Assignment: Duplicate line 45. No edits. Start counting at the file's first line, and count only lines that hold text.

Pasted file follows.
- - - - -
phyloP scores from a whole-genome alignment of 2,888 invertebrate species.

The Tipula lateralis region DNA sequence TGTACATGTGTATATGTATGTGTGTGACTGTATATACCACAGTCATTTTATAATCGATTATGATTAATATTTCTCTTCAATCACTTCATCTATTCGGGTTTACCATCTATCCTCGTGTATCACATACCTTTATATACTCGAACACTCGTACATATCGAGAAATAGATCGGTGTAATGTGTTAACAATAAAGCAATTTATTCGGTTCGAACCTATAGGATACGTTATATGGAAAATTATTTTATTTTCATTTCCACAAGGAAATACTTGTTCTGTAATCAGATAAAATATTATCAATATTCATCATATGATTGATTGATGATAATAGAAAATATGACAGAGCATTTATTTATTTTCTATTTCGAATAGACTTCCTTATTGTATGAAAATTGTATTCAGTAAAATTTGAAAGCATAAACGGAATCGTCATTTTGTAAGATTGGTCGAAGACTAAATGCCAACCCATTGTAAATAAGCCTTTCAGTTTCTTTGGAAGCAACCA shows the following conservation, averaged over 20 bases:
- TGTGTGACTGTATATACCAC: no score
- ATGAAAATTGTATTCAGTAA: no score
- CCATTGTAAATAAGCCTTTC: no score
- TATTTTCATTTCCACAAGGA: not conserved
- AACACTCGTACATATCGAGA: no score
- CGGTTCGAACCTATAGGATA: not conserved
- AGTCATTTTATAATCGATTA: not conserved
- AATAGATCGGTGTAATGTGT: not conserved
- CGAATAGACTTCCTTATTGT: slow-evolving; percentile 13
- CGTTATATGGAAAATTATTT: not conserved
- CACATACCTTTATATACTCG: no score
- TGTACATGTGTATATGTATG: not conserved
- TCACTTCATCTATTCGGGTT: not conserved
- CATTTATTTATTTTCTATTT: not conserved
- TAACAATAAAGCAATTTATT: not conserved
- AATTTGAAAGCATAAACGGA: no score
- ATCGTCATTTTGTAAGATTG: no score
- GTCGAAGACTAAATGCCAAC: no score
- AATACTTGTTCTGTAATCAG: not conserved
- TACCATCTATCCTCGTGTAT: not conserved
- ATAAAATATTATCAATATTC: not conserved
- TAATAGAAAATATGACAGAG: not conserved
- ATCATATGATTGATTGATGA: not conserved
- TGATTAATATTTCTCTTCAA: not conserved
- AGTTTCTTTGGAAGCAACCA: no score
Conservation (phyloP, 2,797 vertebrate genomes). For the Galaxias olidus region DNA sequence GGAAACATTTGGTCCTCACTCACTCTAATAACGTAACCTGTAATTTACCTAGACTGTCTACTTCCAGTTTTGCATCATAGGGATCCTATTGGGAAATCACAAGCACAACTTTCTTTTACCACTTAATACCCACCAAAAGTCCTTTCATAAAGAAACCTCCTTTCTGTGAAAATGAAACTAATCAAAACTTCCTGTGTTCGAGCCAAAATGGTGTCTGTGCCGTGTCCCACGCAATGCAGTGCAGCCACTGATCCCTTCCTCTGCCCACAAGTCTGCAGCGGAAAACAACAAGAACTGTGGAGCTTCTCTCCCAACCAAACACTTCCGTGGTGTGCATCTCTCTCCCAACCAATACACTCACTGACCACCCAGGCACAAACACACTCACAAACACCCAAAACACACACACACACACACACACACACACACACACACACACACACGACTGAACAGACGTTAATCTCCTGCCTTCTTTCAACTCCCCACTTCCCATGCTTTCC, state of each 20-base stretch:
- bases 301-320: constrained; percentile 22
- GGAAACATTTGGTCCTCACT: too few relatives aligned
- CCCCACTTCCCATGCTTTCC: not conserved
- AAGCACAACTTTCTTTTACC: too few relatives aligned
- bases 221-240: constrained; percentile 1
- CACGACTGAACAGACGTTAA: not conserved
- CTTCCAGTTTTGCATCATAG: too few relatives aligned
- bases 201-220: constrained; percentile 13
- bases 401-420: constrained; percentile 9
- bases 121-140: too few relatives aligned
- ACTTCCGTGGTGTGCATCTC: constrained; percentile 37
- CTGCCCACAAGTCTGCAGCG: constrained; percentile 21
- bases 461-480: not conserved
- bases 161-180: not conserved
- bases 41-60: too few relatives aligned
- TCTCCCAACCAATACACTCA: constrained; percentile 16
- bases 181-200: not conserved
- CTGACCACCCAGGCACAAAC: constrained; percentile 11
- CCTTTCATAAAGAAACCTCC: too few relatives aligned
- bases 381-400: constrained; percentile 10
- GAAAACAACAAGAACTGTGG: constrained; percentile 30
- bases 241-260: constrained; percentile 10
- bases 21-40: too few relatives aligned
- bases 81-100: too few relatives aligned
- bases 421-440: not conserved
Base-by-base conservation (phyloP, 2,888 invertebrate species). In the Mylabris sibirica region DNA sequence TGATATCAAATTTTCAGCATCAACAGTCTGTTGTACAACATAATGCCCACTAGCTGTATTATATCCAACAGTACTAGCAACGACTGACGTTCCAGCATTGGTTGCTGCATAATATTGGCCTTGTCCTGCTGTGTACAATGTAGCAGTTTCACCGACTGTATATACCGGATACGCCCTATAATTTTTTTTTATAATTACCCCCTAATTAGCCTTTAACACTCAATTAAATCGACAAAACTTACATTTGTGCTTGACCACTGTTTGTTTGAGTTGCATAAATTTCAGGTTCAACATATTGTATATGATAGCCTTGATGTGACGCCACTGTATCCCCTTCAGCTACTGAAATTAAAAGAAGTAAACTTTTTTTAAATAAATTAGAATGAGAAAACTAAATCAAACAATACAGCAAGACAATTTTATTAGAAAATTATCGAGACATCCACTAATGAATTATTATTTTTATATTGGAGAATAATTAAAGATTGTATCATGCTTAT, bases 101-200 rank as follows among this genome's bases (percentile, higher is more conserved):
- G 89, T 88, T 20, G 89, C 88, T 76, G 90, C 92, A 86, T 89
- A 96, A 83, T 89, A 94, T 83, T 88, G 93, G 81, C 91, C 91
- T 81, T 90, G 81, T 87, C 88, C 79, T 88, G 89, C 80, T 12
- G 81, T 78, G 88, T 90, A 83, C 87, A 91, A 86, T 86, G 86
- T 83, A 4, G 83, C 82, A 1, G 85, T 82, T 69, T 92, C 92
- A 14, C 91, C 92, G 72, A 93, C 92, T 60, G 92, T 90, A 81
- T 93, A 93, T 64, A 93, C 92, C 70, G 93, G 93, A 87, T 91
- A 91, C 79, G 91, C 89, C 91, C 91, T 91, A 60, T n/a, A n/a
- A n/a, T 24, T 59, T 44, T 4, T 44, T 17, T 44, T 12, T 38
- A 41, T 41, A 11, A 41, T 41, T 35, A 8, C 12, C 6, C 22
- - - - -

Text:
- bases 181-200: not conserved